Close examination of the consultation document on possible three year tenancies issued by the government suggest that it may want rent increases during a new 36-month standard term to have to be agreed and made clear up-front.
Rents under a possible three year contract are mentioned in paragraphs 72 to 74 of the document, and include a particularly specific clause:
“The proposed model therefore permits a rent increase but does not cap the amount of increase except that it must be a level that is agreed at the outset of the tenancy agreement with the tenant.”
Overall, this section of the document, which discusses rents in the event of a three year standard term being agreed as the norm for private tenants, says:
“Rents can only increase once per year at whatever rate the landlord and tenant agree but the landlord must be absolutely clear about how rents will increase when advertising the property.
“We recognise that landlords may need to increase the rent to respond to market conditions and do not want to unfairly penalise them financially. The proposed model therefore permits a rent increase but does not cap the amount of increase except that it must be a level that is agreed at the outset of the tenancy agreement with the tenant. An alternative option would be to cap the rent increase at the rate of inflation in the Consumer Price Index or other measure.
“However, we want to mitigate the risk of default rent rises. A capped rent rise within longer term tenancy agreements may lead to some tenants experiencing rent rises they might not otherwise have had. We believe limiting the frequency of a rent rise and prescribing that any such rent rise must be agreed by the landlord and tenant is a preferable and fairer option. This mirrors the proposal in the existing model tenancy agreement and should overcome the barrier of landlords wanting to retain flexibility with regards to rent setting whilst giving tenants assurance that they will not be subject to surprise rent increases.”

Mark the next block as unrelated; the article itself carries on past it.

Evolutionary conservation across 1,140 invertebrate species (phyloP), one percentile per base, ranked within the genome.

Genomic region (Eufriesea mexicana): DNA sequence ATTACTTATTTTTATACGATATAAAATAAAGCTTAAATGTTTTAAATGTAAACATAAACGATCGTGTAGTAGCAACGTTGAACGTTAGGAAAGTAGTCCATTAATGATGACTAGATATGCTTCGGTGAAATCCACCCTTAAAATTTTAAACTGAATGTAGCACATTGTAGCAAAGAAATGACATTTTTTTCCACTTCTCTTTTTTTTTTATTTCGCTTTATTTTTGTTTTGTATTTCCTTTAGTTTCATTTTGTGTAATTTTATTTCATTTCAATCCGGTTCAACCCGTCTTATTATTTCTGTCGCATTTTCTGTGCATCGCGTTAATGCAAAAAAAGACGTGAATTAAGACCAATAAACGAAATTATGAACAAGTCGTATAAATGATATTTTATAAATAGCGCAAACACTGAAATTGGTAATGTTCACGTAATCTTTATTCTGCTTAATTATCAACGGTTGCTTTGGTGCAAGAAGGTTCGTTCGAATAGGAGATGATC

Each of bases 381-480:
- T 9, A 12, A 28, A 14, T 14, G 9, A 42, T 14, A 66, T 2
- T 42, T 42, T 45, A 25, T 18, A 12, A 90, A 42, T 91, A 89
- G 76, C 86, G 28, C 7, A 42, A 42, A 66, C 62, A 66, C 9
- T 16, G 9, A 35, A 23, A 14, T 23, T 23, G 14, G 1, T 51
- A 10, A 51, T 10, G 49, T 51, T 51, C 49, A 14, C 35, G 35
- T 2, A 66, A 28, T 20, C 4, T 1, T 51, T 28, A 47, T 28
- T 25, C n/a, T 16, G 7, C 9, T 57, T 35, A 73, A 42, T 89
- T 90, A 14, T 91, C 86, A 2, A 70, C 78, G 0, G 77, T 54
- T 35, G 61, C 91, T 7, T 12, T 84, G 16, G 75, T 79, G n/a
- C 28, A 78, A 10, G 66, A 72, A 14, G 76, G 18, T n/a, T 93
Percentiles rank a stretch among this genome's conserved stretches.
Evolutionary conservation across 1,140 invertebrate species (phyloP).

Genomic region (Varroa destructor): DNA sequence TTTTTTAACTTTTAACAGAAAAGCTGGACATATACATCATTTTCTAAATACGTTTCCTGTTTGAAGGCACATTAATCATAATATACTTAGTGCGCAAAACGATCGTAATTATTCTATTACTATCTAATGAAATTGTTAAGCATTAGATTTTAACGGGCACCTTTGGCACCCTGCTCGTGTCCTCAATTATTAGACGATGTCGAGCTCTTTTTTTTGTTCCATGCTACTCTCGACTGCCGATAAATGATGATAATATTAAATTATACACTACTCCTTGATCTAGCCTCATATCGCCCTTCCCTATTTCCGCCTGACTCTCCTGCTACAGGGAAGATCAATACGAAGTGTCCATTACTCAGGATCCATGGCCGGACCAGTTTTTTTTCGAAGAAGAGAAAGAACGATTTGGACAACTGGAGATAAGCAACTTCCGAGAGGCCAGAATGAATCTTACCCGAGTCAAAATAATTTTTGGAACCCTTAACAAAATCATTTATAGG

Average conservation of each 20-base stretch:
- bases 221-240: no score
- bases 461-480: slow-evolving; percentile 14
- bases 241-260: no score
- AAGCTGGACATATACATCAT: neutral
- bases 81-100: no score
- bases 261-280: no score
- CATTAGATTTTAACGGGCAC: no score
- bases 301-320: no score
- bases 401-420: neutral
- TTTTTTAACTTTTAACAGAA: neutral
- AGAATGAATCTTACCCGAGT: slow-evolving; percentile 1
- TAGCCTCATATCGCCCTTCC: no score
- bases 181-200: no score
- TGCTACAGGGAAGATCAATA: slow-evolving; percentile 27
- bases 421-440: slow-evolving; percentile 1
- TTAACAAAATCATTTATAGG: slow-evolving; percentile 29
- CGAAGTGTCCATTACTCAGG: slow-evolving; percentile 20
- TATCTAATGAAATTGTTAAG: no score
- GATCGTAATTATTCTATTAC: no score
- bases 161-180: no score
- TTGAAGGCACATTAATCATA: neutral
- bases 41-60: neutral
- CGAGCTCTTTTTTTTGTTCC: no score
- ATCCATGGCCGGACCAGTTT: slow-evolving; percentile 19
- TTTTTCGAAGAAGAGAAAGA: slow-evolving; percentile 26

Earlier in the consultation document - which, to the surprise of some, appears to have a more conciliatory tone towards agents, buy to let investors and landlords than some recent Whitehall statements - there are other references to rents, including a clear statement ruling out rent caps:
“Rent regulation is often associated with longer tenancy agreements and cited as a potential barrier. Landlords need to be assured of a regular rental income and are keen to minimise void periods.
“We agree that rent caps are not beneficial since they can impact supply. The historical evidence is clear that rent controls do not work. They resulted in the size of the private rented sector shrinking from 55 per cent of households in 1939 to just nine per cent in the late 1980s, before the reforms in the Housing Act 1988 were introduced.
“This would not help landlords or tenants. However, we do want to ensure that any rent rises are fair and affordable.
“A capped rent rise within longer term tenancy agreements may lead to some tenants experiencing rent rises they might not otherwise have had, which we would be keen to mitigate in any future longer tenancy model.
“Data from a 2016 YouGov survey commissioned by Shelter found that 68 per cent of landlords surveyed kept the rent the same when agreeing a new fixed term tenancy with a sitting tenant compared to 45 per cent who signed with new tenants.”
The entire document runs to 39 pages and agents and others can respond by August 26; you can see the consultation here.